More than three-quarters of Qatar's population of 1.8 million residents are foreigners attracted to the tiny nation for jobs ranging from laborers to government advisers.

Sheik Abdullah bin Nasser Al Thani, the minister of state for interior affairs, said authorities have carried out repeated search operations in the mall and confirmed that no one is still trapped inside, according to comments posted on the ministry's website.

Qatar's Interior Ministry said Tuesday that civil defense crews contained two "limited" fires at a school and theQatar Aeronautics College. It said there were no casualties in either fire.

Funeral services for victims of the Villaggio fire were expected later Tuesday, it added.

You've read  of  free articles. Subscribe to continue.

Dear Reader,

About a year ago, I happened upon this statement about the Monitor in the Harvard Business Review – under the charming heading of “do things that don’t interest you”:

“Many things that end up” being meaningful, writes social scientist Joseph Grenny, “have come from conference workshops, articles, or online videos that began as a chore and ended with an insight. My work in Kenya, for example, was heavily influenced by a Christian Science Monitor article I had forced myself to read 10 years earlier. Sometimes, we call things ‘boring’ simply because they lie outside the box we are currently in.”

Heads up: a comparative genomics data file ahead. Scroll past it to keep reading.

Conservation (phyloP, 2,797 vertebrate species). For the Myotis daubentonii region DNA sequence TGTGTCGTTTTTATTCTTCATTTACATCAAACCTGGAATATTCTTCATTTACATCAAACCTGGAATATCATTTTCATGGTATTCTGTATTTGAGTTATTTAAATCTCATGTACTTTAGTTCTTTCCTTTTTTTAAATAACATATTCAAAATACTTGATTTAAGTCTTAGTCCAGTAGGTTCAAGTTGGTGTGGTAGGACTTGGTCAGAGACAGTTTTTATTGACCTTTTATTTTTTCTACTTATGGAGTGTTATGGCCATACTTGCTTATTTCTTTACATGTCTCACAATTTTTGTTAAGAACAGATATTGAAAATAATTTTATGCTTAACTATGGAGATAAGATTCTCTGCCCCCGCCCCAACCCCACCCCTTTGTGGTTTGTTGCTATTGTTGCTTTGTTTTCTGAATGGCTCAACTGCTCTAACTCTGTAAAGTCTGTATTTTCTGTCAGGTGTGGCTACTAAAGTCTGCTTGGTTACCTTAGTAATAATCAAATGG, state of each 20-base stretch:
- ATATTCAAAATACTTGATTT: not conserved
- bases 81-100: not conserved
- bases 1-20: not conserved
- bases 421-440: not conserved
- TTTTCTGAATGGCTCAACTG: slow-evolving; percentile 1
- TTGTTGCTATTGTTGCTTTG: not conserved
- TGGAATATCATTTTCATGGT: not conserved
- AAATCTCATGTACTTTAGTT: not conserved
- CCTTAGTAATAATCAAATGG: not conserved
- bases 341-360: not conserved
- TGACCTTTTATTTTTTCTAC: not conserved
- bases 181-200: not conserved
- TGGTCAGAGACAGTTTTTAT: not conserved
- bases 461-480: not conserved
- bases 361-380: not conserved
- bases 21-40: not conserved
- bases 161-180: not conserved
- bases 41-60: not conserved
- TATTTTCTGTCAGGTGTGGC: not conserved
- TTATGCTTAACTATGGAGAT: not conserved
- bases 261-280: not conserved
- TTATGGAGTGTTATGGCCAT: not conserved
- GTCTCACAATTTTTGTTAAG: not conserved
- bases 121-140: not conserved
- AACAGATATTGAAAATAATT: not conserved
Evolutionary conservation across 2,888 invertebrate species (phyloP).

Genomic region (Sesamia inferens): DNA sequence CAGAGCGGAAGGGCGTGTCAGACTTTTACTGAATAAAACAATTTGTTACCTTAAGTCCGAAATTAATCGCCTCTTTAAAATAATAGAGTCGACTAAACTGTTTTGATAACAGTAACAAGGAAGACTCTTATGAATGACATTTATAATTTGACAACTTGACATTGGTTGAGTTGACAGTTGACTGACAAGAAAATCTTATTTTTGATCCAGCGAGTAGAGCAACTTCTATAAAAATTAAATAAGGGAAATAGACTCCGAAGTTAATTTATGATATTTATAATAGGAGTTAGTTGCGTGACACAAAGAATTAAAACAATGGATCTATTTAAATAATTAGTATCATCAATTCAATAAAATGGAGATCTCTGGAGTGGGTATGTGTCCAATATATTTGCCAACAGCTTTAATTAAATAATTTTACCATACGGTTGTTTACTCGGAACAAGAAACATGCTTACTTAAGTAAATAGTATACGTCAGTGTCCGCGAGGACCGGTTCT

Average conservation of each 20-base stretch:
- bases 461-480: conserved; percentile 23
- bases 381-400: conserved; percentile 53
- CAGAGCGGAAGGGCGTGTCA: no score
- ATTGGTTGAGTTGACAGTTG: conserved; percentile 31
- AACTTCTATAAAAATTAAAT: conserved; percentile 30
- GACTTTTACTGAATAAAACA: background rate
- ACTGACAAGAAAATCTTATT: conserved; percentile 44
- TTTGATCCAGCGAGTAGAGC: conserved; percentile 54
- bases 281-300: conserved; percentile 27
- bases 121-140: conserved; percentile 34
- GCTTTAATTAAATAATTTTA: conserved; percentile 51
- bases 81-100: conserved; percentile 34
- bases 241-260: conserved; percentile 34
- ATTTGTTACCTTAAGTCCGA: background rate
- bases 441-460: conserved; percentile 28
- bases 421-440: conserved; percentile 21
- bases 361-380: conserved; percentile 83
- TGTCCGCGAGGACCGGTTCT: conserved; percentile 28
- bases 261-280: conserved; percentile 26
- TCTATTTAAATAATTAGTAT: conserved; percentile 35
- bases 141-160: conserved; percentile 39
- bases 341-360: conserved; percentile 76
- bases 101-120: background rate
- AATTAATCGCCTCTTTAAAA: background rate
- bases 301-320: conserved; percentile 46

If you were to come up with a punchline to a joke about the Monitor, that would probably be it. We’re seen as being global, fair, insightful, and perhaps a bit too earnest. We’re the bran muffin of journalism.

But you know what? We change lives. And I’m going to argue that we change lives precisely because we force open that too-small box that most human beings think they live in.

The Monitor is a peculiar little publication that’s hard for the world to figure out. We’re run by a church, but we’re not only for church members and we’re not about converting people. We’re known as being fair even as the world becomes as polarized as at any time since the newspaper’s founding in 1908.

We have a mission beyond circulation, we want to bridge divides. We’re about kicking down the door of thought everywhere and saying, “You are bigger and more capable than you realize. And we can prove it.”

If you’re looking for bran muffin journalism, you can subscribe to the Monitor for $15. You’ll get the Monitor Weekly magazine, the Monitor Daily email, and unlimited access to CSMonitor.com.